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cadet blogs

What a Year

(Academics, Overcoming Challenges, Class of 2015) Permanent link
Ulbricht Photo One of the hardest years of our lives is almost finished. Any first year at a new school or work is going to be difficult, but more so for first year Academy cadets. Many of my shipmates have struggled academically, including myself. Some people have been proactive and worked hard to improve grades, while others just sit back and hope for the best. I personally have never been one to just sit back and watch things turn bad, knowing there is something I can do to make it better. I like to finish something, satisfied that I put forth more effort than I needed to. I feel that once finals are over, I will be satisfied that I had an overall successful 4/c year. Yes, I struggled a lot of the time when it came to academics, many people do 4/c year. But once you know you are struggling, it’s what you do afterward that matters the most. Many of my teachers have told me that they like that I come in for help, and they applaud me for taking the initiative to do that. If there is advice that I can give to incoming cadets it’s to get help. Set up study sessions with your friends, keep up on your homework, and stop by for assistance from your teachers. They notice that you are trying, and in the end will work in your favor.

 

Looking back on the past 10 months, this year has been quite the journey. At times I wish I could go back to Swab Summer, because at least I was getting a full 8 hours of sleep, was exercising all the time and didn’t have to do any math! In the grand scheme of things Swab Summer was not hard. Granted we did not think of that when we were going through it, but once you begin the academic year you may want to go back to Swab Summer. As a class I feel that we have had an emotional and mental rollercoaster the past couple months. Our grades were not up to par, resulting in many of us having to attend after school study sessions to improve them. This caused us to miss out on sporting events and other activities we could have been doing. We had a little mishap with our indoctrination board, and as a result of that we were not granted carry-on. After having to square a full year, it was disheartening to hear that our hard work was for nothing. If you can make it through 4/c year at the Academy, you have the strength mentally and physically to accomplish anything.

 

I’m looking forward to the challenges of the summer as I tackle the experience of Coast Guard life at a small boat station in Portsmouth Harbor, New Hampshire, and academics during summer school.

 



More about Cameo.

 

The First Few Weeks Underway

(Overcoming Challenges, Class of 2012) Permanent link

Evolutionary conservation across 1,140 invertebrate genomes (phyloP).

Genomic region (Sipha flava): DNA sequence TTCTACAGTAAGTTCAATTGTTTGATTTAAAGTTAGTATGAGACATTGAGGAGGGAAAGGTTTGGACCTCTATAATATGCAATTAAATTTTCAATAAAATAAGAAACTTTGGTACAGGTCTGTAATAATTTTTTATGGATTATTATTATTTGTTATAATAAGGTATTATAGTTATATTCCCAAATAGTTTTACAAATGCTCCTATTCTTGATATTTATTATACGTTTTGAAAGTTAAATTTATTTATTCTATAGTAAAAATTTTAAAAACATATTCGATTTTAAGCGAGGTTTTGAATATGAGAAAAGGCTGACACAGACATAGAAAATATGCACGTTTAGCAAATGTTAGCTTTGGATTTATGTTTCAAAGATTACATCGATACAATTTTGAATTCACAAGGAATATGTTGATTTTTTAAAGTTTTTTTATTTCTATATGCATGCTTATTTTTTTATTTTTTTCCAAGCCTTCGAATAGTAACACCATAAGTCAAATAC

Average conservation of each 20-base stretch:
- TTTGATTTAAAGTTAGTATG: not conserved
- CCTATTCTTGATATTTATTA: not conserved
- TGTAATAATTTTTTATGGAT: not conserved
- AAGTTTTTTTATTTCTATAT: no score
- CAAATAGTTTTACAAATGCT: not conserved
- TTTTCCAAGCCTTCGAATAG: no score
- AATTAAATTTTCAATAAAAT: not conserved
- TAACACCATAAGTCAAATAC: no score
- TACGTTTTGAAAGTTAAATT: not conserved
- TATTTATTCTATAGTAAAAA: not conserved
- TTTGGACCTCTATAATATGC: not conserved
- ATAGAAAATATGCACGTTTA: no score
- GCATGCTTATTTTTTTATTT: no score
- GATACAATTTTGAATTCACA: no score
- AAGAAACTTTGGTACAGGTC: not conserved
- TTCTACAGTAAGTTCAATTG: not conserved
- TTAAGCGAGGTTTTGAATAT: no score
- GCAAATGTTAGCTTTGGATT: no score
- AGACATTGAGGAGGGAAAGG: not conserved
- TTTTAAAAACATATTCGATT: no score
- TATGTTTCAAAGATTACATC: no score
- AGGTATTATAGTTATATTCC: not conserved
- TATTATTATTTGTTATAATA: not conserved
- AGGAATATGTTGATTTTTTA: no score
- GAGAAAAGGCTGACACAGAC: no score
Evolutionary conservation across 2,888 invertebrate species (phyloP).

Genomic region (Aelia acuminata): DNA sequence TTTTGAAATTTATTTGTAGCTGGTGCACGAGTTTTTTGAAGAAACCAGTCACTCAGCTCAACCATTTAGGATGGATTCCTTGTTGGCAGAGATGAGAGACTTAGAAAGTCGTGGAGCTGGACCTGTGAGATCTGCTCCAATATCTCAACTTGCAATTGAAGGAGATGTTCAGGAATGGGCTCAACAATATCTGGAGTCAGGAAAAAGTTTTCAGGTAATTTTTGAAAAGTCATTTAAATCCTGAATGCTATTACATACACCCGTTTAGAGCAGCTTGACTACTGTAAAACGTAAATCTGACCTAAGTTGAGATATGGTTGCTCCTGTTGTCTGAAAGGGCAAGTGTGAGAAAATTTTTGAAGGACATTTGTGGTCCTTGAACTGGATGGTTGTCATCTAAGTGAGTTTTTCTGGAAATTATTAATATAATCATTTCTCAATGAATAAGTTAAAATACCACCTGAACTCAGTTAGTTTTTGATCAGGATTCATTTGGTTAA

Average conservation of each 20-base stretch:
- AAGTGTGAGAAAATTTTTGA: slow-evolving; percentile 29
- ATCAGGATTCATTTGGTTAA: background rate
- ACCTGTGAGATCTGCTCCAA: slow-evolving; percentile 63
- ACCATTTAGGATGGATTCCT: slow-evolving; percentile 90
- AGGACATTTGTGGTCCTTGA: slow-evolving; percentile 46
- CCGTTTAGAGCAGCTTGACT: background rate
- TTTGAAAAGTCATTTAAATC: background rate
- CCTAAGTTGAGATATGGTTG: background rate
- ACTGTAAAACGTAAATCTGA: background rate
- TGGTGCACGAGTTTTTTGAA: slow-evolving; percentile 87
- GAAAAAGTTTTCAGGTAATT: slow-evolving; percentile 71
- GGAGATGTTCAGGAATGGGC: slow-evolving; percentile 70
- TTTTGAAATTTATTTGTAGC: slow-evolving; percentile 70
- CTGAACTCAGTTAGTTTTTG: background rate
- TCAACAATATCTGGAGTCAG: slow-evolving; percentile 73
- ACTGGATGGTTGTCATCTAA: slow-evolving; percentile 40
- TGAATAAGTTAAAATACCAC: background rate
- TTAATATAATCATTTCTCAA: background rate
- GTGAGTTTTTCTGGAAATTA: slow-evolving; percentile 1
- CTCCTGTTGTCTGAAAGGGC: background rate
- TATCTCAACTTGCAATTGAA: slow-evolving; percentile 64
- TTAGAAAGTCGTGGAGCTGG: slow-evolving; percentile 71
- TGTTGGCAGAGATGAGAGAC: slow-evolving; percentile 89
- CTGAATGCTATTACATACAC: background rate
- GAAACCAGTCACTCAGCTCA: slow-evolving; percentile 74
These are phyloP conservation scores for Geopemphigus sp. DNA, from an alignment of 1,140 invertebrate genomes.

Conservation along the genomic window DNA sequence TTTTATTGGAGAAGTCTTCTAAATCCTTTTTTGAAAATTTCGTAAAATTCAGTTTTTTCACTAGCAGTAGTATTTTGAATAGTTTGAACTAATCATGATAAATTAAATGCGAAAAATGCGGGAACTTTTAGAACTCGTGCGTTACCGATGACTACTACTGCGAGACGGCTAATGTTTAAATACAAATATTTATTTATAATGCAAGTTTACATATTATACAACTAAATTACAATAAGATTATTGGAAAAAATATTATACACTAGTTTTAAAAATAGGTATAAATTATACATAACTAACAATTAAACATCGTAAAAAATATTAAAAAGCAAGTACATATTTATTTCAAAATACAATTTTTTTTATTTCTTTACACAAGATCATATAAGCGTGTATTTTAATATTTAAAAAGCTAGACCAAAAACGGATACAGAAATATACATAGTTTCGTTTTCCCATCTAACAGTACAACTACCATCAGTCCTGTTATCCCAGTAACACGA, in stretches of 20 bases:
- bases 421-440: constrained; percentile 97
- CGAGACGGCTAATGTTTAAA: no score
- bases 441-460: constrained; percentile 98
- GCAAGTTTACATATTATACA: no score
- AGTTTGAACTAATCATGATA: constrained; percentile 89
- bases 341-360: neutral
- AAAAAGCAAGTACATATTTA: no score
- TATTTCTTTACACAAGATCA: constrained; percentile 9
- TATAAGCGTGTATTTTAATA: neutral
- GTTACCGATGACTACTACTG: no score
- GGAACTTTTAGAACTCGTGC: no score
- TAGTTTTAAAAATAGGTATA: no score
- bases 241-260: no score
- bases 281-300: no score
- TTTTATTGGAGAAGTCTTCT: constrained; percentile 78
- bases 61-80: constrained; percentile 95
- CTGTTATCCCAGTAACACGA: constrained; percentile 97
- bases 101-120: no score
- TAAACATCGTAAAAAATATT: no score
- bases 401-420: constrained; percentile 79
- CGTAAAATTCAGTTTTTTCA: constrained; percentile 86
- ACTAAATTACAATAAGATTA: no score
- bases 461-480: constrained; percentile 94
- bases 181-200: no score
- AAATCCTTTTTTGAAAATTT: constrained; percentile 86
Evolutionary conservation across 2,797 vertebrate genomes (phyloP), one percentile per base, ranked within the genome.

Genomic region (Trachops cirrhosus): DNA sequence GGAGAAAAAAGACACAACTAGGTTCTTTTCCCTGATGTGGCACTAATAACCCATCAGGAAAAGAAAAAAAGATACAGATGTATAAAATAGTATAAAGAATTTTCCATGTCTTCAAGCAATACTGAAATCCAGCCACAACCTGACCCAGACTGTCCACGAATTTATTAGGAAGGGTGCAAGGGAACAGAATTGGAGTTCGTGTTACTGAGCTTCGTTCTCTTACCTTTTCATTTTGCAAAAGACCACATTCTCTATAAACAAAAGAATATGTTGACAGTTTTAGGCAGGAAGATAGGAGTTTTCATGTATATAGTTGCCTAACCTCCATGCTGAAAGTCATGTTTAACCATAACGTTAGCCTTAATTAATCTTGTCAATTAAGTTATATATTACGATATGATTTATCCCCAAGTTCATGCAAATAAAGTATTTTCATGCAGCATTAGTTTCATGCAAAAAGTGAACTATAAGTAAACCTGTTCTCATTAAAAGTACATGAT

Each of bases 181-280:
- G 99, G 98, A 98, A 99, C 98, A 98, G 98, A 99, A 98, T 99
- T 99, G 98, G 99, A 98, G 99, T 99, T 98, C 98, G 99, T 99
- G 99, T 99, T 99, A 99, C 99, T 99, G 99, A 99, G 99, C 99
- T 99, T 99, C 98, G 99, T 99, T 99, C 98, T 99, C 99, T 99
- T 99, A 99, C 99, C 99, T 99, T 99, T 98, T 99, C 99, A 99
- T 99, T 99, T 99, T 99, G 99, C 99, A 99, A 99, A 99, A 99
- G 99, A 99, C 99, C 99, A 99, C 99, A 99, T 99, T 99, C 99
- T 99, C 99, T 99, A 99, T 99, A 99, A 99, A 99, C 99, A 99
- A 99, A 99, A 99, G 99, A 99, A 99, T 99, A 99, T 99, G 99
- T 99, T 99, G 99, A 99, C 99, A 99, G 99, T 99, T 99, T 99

Shih Photo Hey! This Ensign Shih coming to you from Pearl Harbor, Hawaii. I have been on board CGC Bertholf for the past week and a half, and have to say I’ve been having a pretty good time. I reported in on June 19th, and the next day left San Francisco Bay to join RIMPAC 2012 in Hawaii (If you want to know more about RIMPAC…it’s in the Battleship movie).

 

Right now I am serving my first billet in the Coast Guard as a student engineer, and would definitely say I feel a bit like a fish out of water. Engineering is not my element (I majored in Management at the Academy), but the way I see it I am getting to learn about some extremely cool systems on a brand new boat, and am getting paid to go to extra hands-on engineering school!

 

They really throw you into the fire when you first report in, and I would say a very important thing I was able to take from the Academy was trained initiative. On board, there is no one who can hold an Ensigns hand, because everyone is so busy. People are often more than happy to help, but you must seek out that help, because it’s not just going to come to you. I wish I could say I have been doing a lot of cool things the past week, but I really haven’t. My life right now is relief memos and drawings of the ship systems. Drawing…I would compare to SED at the Academy, it just does not click in my head. Lucky for me however, I have had a ton of help from the Chief’s Mess and the crew (who are great!), and after 26 painful drawings I only have two left. While I may not be doing cool things, the crew definitely has. I have been able to observe most of them, and participate in a few exercises. I don’t know if I am suppose to talk about what we have been doing, so I will just leave that to your imagination.

 

I can’t say I particularly enjoy being underway, but I definitely don’t hate it like I thought I might. I know many young JOs start their careers underway, and as my Captain says it is important part of our service’s history and there is a reason young men and women have been doing it for decades. Who knows? I may end up being a cutterman yet. Only time will tell. I have to say though, that if you want to work out underway, a National Security Cutter is the way to go. The gym on Bertholf is about the size of the Chase Hall gym at the Academy, and has just about everything one would need to stay in shape underway. Granted, there is rarely time to work out underway (I skip dinner to do so), always something to do…always more quals to chase.

 

I need to get back to my drawings, but I hope that all the swabs and cadre are having a great summer. It’s strange to think they people I yelled at two years ago are doing the yelling now. One of my old cadre is actually on my boat…

 

As always if you have any questions about fleet life (my limited experience) or the Academy feel free to contact me, I will do my best to answer!

 

Christen.C.Shih@uscg.mil 

 



More about Chris.